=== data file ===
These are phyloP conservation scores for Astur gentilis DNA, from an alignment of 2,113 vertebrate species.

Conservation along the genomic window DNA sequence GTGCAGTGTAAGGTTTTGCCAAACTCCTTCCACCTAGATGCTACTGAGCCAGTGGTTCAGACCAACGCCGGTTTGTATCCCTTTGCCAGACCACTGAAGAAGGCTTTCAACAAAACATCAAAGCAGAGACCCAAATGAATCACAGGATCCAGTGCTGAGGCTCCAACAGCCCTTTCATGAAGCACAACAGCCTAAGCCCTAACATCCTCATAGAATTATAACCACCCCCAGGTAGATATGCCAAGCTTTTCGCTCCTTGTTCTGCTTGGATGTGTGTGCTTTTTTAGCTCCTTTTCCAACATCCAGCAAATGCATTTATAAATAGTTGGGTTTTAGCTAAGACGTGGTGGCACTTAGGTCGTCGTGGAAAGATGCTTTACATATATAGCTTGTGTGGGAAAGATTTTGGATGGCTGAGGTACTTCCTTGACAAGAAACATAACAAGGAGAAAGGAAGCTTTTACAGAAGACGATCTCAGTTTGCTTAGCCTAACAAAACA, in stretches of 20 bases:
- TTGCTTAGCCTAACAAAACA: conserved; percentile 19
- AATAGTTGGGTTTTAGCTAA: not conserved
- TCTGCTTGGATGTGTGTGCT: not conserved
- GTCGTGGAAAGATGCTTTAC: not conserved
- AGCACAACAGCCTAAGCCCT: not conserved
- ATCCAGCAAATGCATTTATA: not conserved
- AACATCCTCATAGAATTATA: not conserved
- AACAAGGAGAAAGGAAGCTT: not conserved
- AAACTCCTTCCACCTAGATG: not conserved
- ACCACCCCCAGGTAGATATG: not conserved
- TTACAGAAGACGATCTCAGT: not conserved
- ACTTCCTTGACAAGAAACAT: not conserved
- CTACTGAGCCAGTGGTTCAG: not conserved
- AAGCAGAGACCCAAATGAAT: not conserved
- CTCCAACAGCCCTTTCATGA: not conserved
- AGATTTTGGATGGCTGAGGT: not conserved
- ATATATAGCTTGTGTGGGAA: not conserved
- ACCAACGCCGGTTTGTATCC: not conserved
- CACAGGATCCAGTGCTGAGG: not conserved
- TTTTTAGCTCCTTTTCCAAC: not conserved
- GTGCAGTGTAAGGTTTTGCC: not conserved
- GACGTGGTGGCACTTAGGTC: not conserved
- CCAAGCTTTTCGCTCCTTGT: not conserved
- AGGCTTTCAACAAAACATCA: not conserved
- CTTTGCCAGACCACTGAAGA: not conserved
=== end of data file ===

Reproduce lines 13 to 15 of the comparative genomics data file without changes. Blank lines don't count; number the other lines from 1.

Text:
- TTACAGAAGACGATCTCAGT: not conserved
- ACTTCCTTGACAAGAAACAT: not conserved
- CTACTGAGCCAGTGGTTCAG: not conserved